"It is true that in facing the difficult moments posed by the economic challenges, we have achieved success not by co-incidence but by making wise choices.

"I believe that the key to our future success is not just our wealth in natural resources, but more importantly, our knowledgeable human capital imbued with a strong entrepreneurial spirit in generating new wealth for the nation," he said.

While wishing Malaysians 'Happy New year 2010', Najib urged everyone to move forward to achieve success together as "there are still many paths to travel and many challenges to face".

"What upholds the spirit, I believe, is because I am not alone. I know the people of this country are smart, talented and high-spirited.

"Together, we are fully optimistic of upholding Malaysia's good name," he said while hoping that 2010 would bring prosperity, security, good health and good fortune for Malaysia and its people.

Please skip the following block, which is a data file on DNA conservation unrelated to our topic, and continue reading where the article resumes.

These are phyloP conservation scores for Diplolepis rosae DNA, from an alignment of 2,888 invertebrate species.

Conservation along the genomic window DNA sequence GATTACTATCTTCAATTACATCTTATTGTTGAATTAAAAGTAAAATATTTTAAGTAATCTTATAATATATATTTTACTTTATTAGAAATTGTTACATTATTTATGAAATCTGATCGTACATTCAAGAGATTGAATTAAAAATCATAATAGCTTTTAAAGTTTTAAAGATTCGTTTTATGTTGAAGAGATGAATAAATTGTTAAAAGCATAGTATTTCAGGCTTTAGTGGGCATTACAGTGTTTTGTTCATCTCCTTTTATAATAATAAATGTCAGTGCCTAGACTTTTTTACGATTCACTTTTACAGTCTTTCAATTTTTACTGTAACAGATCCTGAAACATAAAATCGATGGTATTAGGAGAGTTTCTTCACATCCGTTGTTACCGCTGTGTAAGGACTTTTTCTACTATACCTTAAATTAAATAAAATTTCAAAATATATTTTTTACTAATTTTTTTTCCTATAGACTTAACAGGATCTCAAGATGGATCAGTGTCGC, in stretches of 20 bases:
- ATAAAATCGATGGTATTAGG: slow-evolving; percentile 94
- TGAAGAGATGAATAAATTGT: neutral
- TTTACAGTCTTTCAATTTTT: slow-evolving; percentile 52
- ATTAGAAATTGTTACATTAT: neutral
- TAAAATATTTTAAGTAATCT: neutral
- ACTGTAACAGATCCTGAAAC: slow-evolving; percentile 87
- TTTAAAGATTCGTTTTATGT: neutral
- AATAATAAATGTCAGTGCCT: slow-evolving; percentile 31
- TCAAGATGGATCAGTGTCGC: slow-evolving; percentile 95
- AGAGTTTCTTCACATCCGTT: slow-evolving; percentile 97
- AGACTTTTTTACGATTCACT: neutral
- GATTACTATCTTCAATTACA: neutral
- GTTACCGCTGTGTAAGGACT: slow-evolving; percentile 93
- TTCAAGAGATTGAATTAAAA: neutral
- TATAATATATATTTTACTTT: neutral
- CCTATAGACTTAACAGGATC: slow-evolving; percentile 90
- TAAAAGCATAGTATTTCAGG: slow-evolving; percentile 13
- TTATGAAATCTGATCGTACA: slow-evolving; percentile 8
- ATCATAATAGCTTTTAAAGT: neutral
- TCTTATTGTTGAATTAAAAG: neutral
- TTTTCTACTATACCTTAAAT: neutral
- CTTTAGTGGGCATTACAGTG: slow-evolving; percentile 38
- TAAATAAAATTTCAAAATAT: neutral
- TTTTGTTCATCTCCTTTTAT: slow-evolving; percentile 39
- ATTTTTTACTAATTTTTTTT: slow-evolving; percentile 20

Najib regarded 2009 as a time of extraordinary challenges, such as the global warming crisis which threatened the sustainability and well-being of the planet.

Besides that, he said, Malaysia also had to weather the global financial crisis, "which hit us at an unprecedented magnitude and scale, causing havoc to families and businesses in every corner of the world".

"Whatever the challenges and hurdles, with His blessings, we went through all these not by sitting back, but by standing strong, by taking action and making difficult decisions, while implementing various policies in a thoughtful manner."

He said that whether at the Asean or Apec level, and recently in Copenhagen, Malaysia had played its role aptly to place itself among the major players of global cooperation to achieve progress in the areas of trade and security and in addressing global warming.

"Although we have not fully recovered from the economic downturn, the signs indicate that Malaysia is moving out of the gloom and it recorded positive GDP growth from the fourth quarter of 2009.

"Our past records and achievements have given us confidence that Malaysia will not only recover from the economic crisis, but also have the potential of emerging stronger economically and more prosperous in the post-crisis era."